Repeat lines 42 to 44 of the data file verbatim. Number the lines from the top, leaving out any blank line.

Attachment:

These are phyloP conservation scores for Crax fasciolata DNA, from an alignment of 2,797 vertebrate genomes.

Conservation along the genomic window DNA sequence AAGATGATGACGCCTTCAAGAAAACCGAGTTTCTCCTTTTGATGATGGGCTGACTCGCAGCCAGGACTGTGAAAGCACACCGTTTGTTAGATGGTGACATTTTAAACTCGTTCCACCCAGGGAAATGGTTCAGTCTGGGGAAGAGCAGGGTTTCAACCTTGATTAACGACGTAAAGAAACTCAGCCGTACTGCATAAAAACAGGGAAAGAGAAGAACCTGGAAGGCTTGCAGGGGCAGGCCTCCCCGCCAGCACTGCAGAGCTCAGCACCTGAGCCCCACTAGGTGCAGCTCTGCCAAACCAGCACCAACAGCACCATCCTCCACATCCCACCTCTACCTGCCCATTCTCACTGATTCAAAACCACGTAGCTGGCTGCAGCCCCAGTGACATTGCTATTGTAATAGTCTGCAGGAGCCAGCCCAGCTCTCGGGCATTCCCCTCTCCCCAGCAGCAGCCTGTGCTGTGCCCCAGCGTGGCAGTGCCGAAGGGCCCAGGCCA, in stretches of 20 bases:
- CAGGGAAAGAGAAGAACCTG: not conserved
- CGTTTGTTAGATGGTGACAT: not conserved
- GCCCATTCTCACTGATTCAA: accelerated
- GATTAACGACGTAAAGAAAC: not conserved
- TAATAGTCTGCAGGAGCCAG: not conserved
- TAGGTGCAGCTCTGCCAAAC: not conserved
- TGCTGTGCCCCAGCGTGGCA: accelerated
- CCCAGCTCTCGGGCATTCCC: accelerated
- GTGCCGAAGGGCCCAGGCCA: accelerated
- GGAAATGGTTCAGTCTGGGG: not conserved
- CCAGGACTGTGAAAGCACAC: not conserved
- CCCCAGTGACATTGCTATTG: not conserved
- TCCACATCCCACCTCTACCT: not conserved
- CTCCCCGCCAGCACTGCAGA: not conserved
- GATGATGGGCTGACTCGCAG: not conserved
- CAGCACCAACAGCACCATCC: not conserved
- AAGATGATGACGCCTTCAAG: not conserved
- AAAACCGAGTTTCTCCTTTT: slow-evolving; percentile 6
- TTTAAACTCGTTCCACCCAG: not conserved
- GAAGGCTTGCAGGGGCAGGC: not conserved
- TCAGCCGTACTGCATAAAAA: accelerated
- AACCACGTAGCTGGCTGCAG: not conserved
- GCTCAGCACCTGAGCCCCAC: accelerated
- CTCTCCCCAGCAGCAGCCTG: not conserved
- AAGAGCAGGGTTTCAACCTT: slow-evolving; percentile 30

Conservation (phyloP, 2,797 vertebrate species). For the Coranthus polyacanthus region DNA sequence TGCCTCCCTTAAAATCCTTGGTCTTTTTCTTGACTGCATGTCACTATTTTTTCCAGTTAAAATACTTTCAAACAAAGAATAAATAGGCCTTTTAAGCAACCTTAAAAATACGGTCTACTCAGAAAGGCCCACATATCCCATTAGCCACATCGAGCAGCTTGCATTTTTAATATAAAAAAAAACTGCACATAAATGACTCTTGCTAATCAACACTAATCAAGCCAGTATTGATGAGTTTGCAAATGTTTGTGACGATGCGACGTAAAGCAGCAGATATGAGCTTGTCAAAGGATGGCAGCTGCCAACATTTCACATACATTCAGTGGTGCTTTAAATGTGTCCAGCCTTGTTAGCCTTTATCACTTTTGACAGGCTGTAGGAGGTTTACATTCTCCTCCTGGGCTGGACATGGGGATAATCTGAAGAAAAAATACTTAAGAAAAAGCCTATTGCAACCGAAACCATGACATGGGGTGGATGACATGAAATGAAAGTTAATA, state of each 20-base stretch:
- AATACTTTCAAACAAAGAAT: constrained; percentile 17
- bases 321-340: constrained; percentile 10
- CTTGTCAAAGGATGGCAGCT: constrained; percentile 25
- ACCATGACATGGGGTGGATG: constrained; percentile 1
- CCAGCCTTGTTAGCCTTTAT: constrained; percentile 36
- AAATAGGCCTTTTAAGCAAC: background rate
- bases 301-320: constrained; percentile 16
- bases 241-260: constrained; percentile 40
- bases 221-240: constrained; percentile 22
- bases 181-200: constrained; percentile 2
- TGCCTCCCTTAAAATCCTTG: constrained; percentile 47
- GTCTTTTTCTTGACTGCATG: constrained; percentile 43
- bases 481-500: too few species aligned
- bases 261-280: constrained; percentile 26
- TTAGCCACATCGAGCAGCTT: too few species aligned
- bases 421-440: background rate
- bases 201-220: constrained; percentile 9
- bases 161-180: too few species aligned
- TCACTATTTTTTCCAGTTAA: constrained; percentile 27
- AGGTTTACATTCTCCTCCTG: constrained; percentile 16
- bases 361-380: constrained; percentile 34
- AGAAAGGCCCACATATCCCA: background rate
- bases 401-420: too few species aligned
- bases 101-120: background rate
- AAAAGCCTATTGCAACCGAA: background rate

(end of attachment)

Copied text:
- bases 261-280: constrained; percentile 26
- TTAGCCACATCGAGCAGCTT: too few species aligned
- bases 421-440: background rate